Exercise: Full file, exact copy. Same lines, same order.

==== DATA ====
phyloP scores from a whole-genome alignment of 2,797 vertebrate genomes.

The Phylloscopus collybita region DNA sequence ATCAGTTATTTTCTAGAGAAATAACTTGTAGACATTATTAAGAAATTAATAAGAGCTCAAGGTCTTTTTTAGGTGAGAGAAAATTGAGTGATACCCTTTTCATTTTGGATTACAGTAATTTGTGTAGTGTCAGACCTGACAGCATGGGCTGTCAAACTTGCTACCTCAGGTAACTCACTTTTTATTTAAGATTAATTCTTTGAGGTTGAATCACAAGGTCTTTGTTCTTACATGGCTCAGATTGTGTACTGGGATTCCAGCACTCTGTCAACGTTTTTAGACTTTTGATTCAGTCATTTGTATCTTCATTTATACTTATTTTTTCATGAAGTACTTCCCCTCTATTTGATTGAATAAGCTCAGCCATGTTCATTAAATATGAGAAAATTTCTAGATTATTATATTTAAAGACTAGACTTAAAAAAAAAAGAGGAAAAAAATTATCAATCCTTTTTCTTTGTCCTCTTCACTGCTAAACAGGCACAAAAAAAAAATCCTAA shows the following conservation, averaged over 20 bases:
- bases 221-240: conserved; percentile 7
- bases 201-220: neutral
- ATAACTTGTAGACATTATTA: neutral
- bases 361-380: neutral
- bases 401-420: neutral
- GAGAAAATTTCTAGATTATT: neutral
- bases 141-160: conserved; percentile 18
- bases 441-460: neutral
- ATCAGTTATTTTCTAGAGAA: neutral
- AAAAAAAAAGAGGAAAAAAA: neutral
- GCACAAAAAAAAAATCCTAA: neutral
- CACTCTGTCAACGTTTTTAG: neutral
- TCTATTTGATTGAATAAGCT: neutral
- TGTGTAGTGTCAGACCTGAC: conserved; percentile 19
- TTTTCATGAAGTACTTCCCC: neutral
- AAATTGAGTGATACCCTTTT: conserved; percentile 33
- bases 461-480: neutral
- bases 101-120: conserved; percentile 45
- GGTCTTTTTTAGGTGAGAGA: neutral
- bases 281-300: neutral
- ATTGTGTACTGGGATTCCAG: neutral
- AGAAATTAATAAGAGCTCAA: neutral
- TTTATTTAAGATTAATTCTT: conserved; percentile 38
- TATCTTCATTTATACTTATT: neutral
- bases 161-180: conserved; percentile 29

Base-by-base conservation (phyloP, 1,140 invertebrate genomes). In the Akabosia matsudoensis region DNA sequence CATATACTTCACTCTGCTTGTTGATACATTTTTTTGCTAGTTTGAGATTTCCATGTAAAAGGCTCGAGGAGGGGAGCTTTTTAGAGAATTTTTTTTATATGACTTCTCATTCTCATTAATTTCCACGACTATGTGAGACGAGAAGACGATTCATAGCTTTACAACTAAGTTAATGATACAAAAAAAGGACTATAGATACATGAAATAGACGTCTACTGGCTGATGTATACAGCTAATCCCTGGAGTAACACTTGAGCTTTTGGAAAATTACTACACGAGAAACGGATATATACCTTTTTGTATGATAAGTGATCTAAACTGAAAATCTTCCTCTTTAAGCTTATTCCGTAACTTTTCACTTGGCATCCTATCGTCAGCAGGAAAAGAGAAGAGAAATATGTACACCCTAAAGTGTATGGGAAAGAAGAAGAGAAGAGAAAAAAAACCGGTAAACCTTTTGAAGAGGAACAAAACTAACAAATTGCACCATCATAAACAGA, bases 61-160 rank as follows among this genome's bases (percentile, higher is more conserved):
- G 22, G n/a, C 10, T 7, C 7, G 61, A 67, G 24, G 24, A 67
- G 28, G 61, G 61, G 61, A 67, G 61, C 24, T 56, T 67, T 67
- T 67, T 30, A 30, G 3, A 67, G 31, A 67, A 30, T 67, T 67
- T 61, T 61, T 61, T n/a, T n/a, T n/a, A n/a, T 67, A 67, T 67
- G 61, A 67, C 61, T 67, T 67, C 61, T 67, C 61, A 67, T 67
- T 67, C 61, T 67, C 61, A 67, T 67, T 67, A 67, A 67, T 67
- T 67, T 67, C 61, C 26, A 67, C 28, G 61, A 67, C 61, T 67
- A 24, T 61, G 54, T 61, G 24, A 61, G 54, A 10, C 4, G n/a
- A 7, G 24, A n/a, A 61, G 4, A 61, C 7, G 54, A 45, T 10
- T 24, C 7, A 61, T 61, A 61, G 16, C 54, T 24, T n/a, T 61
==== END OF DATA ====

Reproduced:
phyloP scores from a whole-genome alignment of 2,797 vertebrate genomes.

The Phylloscopus collybita region DNA sequence ATCAGTTATTTTCTAGAGAAATAACTTGTAGACATTATTAAGAAATTAATAAGAGCTCAAGGTCTTTTTTAGGTGAGAGAAAATTGAGTGATACCCTTTTCATTTTGGATTACAGTAATTTGTGTAGTGTCAGACCTGACAGCATGGGCTGTCAAACTTGCTACCTCAGGTAACTCACTTTTTATTTAAGATTAATTCTTTGAGGTTGAATCACAAGGTCTTTGTTCTTACATGGCTCAGATTGTGTACTGGGATTCCAGCACTCTGTCAACGTTTTTAGACTTTTGATTCAGTCATTTGTATCTTCATTTATACTTATTTTTTCATGAAGTACTTCCCCTCTATTTGATTGAATAAGCTCAGCCATGTTCATTAAATATGAGAAAATTTCTAGATTATTATATTTAAAGACTAGACTTAAAAAAAAAAGAGGAAAAAAATTATCAATCCTTTTTCTTTGTCCTCTTCACTGCTAAACAGGCACAAAAAAAAAATCCTAA shows the following conservation, averaged over 20 bases:
- bases 221-240: conserved; percentile 7
- bases 201-220: neutral
- ATAACTTGTAGACATTATTA: neutral
- bases 361-380: neutral
- bases 401-420: neutral
- GAGAAAATTTCTAGATTATT: neutral
- bases 141-160: conserved; percentile 18
- bases 441-460: neutral
- ATCAGTTATTTTCTAGAGAA: neutral
- AAAAAAAAAGAGGAAAAAAA: neutral
- GCACAAAAAAAAAATCCTAA: neutral
- CACTCTGTCAACGTTTTTAG: neutral
- TCTATTTGATTGAATAAGCT: neutral
- TGTGTAGTGTCAGACCTGAC: conserved; percentile 19
- TTTTCATGAAGTACTTCCCC: neutral
- AAATTGAGTGATACCCTTTT: conserved; percentile 33
- bases 461-480: neutral
- bases 101-120: conserved; percentile 45
- GGTCTTTTTTAGGTGAGAGA: neutral
- bases 281-300: neutral
- ATTGTGTACTGGGATTCCAG: neutral
- AGAAATTAATAAGAGCTCAA: neutral
- TTTATTTAAGATTAATTCTT: conserved; percentile 38
- TATCTTCATTTATACTTATT: neutral
- bases 161-180: conserved; percentile 29

Base-by-base conservation (phyloP, 1,140 invertebrate genomes). In the Akabosia matsudoensis region DNA sequence CATATACTTCACTCTGCTTGTTGATACATTTTTTTGCTAGTTTGAGATTTCCATGTAAAAGGCTCGAGGAGGGGAGCTTTTTAGAGAATTTTTTTTATATGACTTCTCATTCTCATTAATTTCCACGACTATGTGAGACGAGAAGACGATTCATAGCTTTACAACTAAGTTAATGATACAAAAAAAGGACTATAGATACATGAAATAGACGTCTACTGGCTGATGTATACAGCTAATCCCTGGAGTAACACTTGAGCTTTTGGAAAATTACTACACGAGAAACGGATATATACCTTTTTGTATGATAAGTGATCTAAACTGAAAATCTTCCTCTTTAAGCTTATTCCGTAACTTTTCACTTGGCATCCTATCGTCAGCAGGAAAAGAGAAGAGAAATATGTACACCCTAAAGTGTATGGGAAAGAAGAAGAGAAGAGAAAAAAAACCGGTAAACCTTTTGAAGAGGAACAAAACTAACAAATTGCACCATCATAAACAGA, bases 61-160 rank as follows among this genome's bases (percentile, higher is more conserved):
- G 22, G n/a, C 10, T 7, C 7, G 61, A 67, G 24, G 24, A 67
- G 28, G 61, G 61, G 61, A 67, G 61, C 24, T 56, T 67, T 67
- T 67, T 30, A 30, G 3, A 67, G 31, A 67, A 30, T 67, T 67
- T 61, T 61, T 61, T n/a, T n/a, T n/a, A n/a, T 67, A 67, T 67
- G 61, A 67, C 61, T 67, T 67, C 61, T 67, C 61, A 67, T 67
- T 67, C 61, T 67, C 61, A 67, T 67, T 67, A 67, A 67, T 67
- T 67, T 67, C 61, C 26, A 67, C 28, G 61, A 67, C 61, T 67
- A 24, T 61, G 54, T 61, G 24, A 61, G 54, A 10, C 4, G n/a
- A 7, G 24, A n/a, A 61, G 4, A 61, C 7, G 54, A 45, T 10
- T 24, C 7, A 61, T 61, A 61, G 16, C 54, T 24, T n/a, T 61